There’s a road that’s been calling my name for a long time and I finally had the opportunity to explore it on a clear, cool, snowless March Saturday – perfect for cellar holing. It’s the road just above what is labeled as Great Pond in Piermont NH. Today this is known as Lake Tarleton, named after Colonel William Tarleton, a delegate to the Constitutional Convention of 1791, and whose descendant’s farm is shown next to the lake. Another blog describes this as the Old Charlestown Road. The 1860 map shows 3 homesteads (J&J Webster, E Day, and J Goodwin) and the Cross Iron Ore Mine on or near this road.
The 1928 topo shows the road now as a track although it appears that there’s now a dirt road up to the iron mine and a building still near the J & J Webster farm.
So my first goal was to find the mine. I found the remains of the dirt road and followed it to where the map showed a building but saw nothing – no building, no mine. So I walked back and forth in a criss-cross pattern at one level, then 100′ uphill and so on – but still nothing. Finally I gave up and not 50′ from where I started, I saw this:At first I thought this might be a smelter but upon closer inspection it was obvious that the building I saw on the 1928 map was actually a lodge of some kind with this grand fireplace. It just shows what happens when you assume you know what you’re doing – reality gets in the way! I wonder if this lodge was in any way related to the Lake Tarleton Club, a large resort that existed from 1909 to the 1970’s and whose buildings you can see on the topo map above.
So finding the mine will have to wait for another day. The next goal was to find the Webster farm.
The old road is still used today, probably more for snowmobiles than anything else, so is easy to hike and follow, although a little rough and wet in places.
What was remarkable was that about a mile in, there suddenly appeared on the north side of the road a very well built, and well preserved, high stone wall, and this wall continued for miles. It was usually about 4 feet tall and only one stone thick so it probably was built as a sheep fence in addition to the simple delineation of the road’s right-of-way. I followed it for over 2 miles before turning around and it appears to continue much further on. Usually stone walls left to the elements tend to crumble down to linear rock piles so it was surprising to see one that has held up so well for so long.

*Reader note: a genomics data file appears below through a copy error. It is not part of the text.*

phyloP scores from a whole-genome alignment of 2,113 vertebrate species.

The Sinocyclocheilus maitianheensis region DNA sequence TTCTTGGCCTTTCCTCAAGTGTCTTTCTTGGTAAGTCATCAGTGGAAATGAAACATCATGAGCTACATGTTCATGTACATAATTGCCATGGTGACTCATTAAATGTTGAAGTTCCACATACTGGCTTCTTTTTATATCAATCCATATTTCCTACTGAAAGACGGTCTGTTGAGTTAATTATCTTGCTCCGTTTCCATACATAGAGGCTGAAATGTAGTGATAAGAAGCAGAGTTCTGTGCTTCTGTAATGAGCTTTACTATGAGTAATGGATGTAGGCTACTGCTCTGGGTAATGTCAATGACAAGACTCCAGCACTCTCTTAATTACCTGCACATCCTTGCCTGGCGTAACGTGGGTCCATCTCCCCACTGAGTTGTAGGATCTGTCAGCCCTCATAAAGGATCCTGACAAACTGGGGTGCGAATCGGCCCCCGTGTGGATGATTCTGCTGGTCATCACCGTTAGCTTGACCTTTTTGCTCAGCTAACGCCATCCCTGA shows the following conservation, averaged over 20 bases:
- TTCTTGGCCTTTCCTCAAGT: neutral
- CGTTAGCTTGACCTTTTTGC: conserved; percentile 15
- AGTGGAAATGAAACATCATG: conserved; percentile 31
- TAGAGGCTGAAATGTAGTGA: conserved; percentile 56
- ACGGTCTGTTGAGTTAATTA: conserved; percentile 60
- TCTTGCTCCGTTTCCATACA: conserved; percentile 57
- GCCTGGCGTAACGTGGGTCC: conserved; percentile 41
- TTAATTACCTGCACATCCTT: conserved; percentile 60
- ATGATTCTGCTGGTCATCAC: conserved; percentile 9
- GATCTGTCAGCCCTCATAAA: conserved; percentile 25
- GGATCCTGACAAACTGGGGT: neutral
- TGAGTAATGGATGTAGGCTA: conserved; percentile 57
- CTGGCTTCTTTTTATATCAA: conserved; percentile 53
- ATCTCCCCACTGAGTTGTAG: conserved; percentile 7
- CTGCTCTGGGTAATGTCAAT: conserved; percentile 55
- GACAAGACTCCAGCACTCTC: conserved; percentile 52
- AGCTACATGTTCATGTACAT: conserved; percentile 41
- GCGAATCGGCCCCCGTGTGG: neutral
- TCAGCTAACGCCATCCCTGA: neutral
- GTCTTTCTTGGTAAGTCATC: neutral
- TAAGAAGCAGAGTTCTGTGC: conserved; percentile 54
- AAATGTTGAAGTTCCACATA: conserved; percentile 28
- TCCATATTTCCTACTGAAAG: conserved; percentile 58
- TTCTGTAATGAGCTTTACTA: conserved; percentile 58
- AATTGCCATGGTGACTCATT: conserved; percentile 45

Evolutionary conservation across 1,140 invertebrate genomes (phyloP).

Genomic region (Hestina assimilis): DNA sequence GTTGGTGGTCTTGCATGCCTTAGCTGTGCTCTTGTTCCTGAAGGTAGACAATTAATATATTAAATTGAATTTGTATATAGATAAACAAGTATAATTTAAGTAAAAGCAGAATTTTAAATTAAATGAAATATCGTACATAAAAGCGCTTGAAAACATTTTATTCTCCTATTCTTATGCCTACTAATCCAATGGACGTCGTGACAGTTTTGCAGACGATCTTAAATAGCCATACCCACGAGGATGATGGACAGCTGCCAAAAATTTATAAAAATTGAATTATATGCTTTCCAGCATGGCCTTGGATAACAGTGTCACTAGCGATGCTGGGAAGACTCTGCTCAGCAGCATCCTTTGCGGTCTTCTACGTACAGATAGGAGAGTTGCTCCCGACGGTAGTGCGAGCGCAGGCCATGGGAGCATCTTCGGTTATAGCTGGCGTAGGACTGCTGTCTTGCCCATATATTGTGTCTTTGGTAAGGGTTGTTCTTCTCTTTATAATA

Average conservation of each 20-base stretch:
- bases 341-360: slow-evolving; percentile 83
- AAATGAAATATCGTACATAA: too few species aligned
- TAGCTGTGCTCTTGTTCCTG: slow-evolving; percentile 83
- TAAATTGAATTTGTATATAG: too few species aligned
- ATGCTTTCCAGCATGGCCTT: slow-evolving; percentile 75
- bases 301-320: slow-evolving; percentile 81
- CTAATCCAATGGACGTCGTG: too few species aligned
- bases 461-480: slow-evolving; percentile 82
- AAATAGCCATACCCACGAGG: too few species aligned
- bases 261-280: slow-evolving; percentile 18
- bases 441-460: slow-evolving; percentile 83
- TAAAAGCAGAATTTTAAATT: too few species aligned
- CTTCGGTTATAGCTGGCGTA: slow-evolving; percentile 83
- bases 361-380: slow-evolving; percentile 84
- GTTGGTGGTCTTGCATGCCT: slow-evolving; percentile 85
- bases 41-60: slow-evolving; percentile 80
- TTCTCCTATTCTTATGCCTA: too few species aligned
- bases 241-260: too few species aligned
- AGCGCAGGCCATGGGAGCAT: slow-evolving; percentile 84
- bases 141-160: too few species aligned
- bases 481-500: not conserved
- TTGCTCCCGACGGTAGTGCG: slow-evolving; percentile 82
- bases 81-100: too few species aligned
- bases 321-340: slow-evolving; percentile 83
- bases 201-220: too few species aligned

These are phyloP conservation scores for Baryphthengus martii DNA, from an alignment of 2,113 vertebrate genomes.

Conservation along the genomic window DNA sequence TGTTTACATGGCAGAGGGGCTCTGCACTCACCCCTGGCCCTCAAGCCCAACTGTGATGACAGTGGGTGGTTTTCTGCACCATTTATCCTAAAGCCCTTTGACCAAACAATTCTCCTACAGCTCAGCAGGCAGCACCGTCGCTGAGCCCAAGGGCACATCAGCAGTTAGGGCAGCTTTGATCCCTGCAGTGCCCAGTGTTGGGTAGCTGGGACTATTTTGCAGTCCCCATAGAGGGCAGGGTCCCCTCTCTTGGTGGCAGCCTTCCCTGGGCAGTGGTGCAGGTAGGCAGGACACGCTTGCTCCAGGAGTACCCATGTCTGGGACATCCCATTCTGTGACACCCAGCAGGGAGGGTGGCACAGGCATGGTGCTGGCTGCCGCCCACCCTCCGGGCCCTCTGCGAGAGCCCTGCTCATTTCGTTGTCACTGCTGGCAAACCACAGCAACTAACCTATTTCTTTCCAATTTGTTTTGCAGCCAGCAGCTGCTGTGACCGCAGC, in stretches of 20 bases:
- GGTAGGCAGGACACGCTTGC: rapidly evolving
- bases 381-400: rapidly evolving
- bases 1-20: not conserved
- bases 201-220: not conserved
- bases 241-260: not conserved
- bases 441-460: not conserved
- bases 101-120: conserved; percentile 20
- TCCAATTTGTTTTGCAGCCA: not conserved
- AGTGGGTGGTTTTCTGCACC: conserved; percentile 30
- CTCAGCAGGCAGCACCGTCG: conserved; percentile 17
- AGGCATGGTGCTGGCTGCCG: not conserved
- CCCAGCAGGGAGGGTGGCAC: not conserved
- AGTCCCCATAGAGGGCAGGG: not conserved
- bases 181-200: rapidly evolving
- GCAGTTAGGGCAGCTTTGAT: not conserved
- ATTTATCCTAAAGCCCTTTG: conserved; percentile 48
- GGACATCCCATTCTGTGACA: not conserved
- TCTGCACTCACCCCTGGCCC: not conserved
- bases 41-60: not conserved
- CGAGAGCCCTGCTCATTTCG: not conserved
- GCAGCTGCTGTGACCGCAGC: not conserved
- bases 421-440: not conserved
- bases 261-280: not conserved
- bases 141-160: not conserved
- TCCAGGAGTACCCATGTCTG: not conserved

Somebody up here was working hard! Notice how the wall crosses this stream without obstructing it in any way. Remarkable!
Every time there was a break in the wall I’d investigate. Is this the way to the house? The barn? Sure enough, eventually I stumbled on the cellar hole, which surprisingly was on a rise next to but 30′ higher than the road. So this house must have been quite imposing. Not far beyond were the remains of what was probably the barnyard, with high stone walls enclosing what would probably have been the animal pens.
Continuing on about two thirds of a mile and well past the border into the next town of Warren was an old apple orchard, planted in the middle of more stone holding pens. The orchard looked much more recent, maybe from the 1950’s or even 1960’s but it’s hard to tell. It’s possible they were planted for wildlife instead of commercially.
Another two thirds of a mile further on the south side of the road I came upon another set of substantial walls. It wasn’t obvious from the road but following my pattern of investigating every clean break in the walls I found myself deep in the woods and surrounded by walls, some high, some low, heading in all directions – clearly the fruit of someone’s long-ago efforts. But this wasn’t on any of the maps so I wasn’t sure what I was looking at until I came upon two mostly-filled cellar holes. Soon it was clear that I had another farmstead with houses, barns, and large yards, all of which were surrounded by excellent stone walls. The photo above is one of a pair of short parallel walls built into a slope that I presume was the foundation of a barn. An orchard had been planted near here also. It’s always a thrill finding a site that isn’t on the maps, although it’s possible this was the E. Day place on the 1860 map at the top of this blog.
Unfortunately it was getting late so I had to turn back. But I’ll look forward to returning here someday and finishing the entire road, maybe even finding the Cross Iron Ore Mine too. Fortunately this entire area has been purchased recently by the Trust for Public Land to be added to the White Mountain National Forest so it will be open to the public for generations to come.